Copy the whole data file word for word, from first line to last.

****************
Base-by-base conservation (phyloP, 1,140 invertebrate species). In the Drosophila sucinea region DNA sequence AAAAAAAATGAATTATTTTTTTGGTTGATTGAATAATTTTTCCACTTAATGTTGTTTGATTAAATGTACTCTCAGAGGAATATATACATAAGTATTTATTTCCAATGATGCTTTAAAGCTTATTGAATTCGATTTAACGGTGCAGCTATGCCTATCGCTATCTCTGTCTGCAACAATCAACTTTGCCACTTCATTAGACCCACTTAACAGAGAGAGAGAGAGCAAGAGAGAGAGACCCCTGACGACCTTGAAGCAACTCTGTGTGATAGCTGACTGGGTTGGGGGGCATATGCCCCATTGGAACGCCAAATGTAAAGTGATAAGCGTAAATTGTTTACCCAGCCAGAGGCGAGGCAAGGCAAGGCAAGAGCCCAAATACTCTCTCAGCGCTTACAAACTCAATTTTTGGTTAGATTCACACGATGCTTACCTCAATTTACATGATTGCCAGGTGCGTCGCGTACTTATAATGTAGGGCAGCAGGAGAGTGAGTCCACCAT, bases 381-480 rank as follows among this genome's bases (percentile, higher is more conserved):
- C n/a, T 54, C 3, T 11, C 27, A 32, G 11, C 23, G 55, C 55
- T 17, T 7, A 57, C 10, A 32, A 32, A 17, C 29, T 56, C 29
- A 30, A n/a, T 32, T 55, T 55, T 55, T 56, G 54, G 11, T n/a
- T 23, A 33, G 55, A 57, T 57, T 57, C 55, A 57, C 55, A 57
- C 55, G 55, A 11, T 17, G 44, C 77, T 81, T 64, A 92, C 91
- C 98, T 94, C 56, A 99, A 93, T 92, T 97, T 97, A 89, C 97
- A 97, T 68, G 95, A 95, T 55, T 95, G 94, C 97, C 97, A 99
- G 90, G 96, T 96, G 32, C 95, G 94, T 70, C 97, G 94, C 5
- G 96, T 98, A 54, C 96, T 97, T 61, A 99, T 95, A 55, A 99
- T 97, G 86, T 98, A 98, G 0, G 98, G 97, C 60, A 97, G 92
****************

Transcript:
Base-by-base conservation (phyloP, 1,140 invertebrate species). In the Drosophila sucinea region DNA sequence AAAAAAAATGAATTATTTTTTTGGTTGATTGAATAATTTTTCCACTTAATGTTGTTTGATTAAATGTACTCTCAGAGGAATATATACATAAGTATTTATTTCCAATGATGCTTTAAAGCTTATTGAATTCGATTTAACGGTGCAGCTATGCCTATCGCTATCTCTGTCTGCAACAATCAACTTTGCCACTTCATTAGACCCACTTAACAGAGAGAGAGAGAGCAAGAGAGAGAGACCCCTGACGACCTTGAAGCAACTCTGTGTGATAGCTGACTGGGTTGGGGGGCATATGCCCCATTGGAACGCCAAATGTAAAGTGATAAGCGTAAATTGTTTACCCAGCCAGAGGCGAGGCAAGGCAAGGCAAGAGCCCAAATACTCTCTCAGCGCTTACAAACTCAATTTTTGGTTAGATTCACACGATGCTTACCTCAATTTACATGATTGCCAGGTGCGTCGCGTACTTATAATGTAGGGCAGCAGGAGAGTGAGTCCACCAT, bases 381-480 rank as follows among this genome's bases (percentile, higher is more conserved):
- C n/a, T 54, C 3, T 11, C 27, A 32, G 11, C 23, G 55, C 55
- T 17, T 7, A 57, C 10, A 32, A 32, A 17, C 29, T 56, C 29
- A 30, A n/a, T 32, T 55, T 55, T 55, T 56, G 54, G 11, T n/a
- T 23, A 33, G 55, A 57, T 57, T 57, C 55, A 57, C 55, A 57
- C 55, G 55, A 11, T 17, G 44, C 77, T 81, T 64, A 92, C 91
- C 98, T 94, C 56, A 99, A 93, T 92, T 97, T 97, A 89, C 97
- A 97, T 68, G 95, A 95, T 55, T 95, G 94, C 97, C 97, A 99
- G 90, G 96, T 96, G 32, C 95, G 94, T 70, C 97, G 94, C 5
- G 96, T 98, A 54, C 96, T 97, T 61, A 99, T 95, A 55, A 99
- T 97, G 86, T 98, A 98, G 0, G 98, G 97, C 60, A 97, G 92